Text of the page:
County’s Sentencing Circle program finds successWORTHINGTON — It has been one year since the Juvenile Sentencing Circle program was started in Worthington through Rock-Nobles Community Corrections (RNCC), and the agency’s lead people are finding success.
By: Julie Buntjer, Worthington Daily Globe
WORTHINGTON — It has been one year since the Juvenile Sentencing Circle program was started in Worthington through Rock-Nobles Community Corrections (RNCC), and the agency’s lead people are finding success.
Jon Ramlo, director of RNCC, and Erin Top, juvenile restorative agent, told Nobles County Commissioners on Tuesday that there are a couple of active circle mentoring groups in the county today, with a third one to start in the near future. Among the juveniles participating in the program, their offenses have ranged from theft to vandalism.
The restorative justice program for juveniles brings together the victim and their support people, along with the offender and his or her parents, and at least one community volunteer.
“We discuss what needs to be done to repair the harm,” said Top. “The offender may have to pay restitution to the victim or help them repair the damage.”
One advantage of the program is that it allows the victim to have a say in the offender’s sentencing, and gives the victim a sense of closure and accomplishment after the offender has completed the program.
“If you are a victim and are able to see the impact you can make on a juvenile, there is some satisfaction,” said Ramlo.
As part of the Sentencing Circle program, the juvenile offender must write a letter of apology, complete community service/restitution, do daily journaling, earn “C’s” or better in all of their classes, remain law abiding, show respect for others and get involved in extra-curricular activities.
In 2008, Nobles County had 14 juveniles in the community corrections program who committed felonies, another 17 juveniles had gross misdemeanors, and 67 juveniles had committed misdemeanor offenses. The Sentencing Circle program is open only to those juveniles who have felony offenses. Those crimes cannot include sexually-based felonies or domestic violence.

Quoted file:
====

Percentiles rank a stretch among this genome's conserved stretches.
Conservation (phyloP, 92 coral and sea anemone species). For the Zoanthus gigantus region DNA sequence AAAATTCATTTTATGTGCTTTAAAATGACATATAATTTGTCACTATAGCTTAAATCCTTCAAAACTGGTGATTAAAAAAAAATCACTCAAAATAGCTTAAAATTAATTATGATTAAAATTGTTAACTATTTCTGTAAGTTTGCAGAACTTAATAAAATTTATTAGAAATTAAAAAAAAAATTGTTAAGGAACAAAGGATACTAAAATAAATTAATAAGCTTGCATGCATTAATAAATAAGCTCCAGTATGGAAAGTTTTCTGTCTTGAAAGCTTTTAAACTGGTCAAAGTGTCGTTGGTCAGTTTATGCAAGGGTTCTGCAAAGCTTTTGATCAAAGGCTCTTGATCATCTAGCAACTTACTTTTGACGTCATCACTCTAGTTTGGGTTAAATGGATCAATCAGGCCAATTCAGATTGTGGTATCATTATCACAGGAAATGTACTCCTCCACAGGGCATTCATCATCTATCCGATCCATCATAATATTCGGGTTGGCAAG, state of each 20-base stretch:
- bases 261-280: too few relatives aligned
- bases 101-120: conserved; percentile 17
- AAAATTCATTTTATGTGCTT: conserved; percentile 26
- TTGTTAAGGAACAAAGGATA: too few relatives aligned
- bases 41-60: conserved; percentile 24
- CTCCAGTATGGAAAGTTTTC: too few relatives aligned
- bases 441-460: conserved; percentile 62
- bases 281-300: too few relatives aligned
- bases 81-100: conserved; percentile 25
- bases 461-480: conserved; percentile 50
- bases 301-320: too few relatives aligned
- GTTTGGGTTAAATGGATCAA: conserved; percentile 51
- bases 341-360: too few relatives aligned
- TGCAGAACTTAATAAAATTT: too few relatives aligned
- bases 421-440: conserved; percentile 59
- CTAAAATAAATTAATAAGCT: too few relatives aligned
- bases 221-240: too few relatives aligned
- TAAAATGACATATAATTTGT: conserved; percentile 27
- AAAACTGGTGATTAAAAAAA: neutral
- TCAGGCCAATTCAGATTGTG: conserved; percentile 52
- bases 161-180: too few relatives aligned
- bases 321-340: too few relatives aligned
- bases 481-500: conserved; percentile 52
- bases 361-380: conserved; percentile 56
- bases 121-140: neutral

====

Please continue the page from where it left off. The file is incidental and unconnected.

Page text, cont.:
Ramlo told commissioners they would like to get more mentoring programs started in the county, but there is a need for more people to volunteer from the community.
In other business, the board:
l Accepted the low bid of $1,521,460.06 from Duinink Bros. Inc., of Prinsburg, for the federal stimulus project on County State Aid Highway 1, between Brewster and Kinbrae.
l Granted a conditional use permit for Central Specialties of Alexandria to operate a temporary hot mix plant in the southwest quarter of Section 29, Westside Township.
l Approved a conditional use permit for Brian Lindemann of Rushmore to operate a new gravel pit and hot mix plant in the east half of the southwest quarter of Section 24, Little Rock Township.
l Approved the closure of Nobles County State Aid Highway 27 and Nobles County 73 from 4 p.m. June 11 to 4 a.m. June 12. The Rushmore Booster Club requested the closure for the annual Rushmore Heritage Days celebration.
l Received a summary of activities in the county’s Veterans Service Office from Bill Brockberg.
l Approved an agreement with the Minnesota Department of Transportation for Nobles County to continue to maintain Minnesota 264 between Interstate 90 and Round Lake during the winter months
l Approved a contract for services between Nobles County Family Services and the Jackson Recovery Center in Sioux City, Iowa, for inpatient chemical dependency treatment for adolescents.
l Approved a targeted case management services contract with UCare for mental health services for both children and adults.
l Approved the reappointments of Vernietta Hansberger, Jean Meester and Jane Moore to the Nobles County Library Board.
l Appointed Commissioner Vern Leistico to the newly established All Hazard Planning task force, with Commissioner Marv Zylstra as the alternate.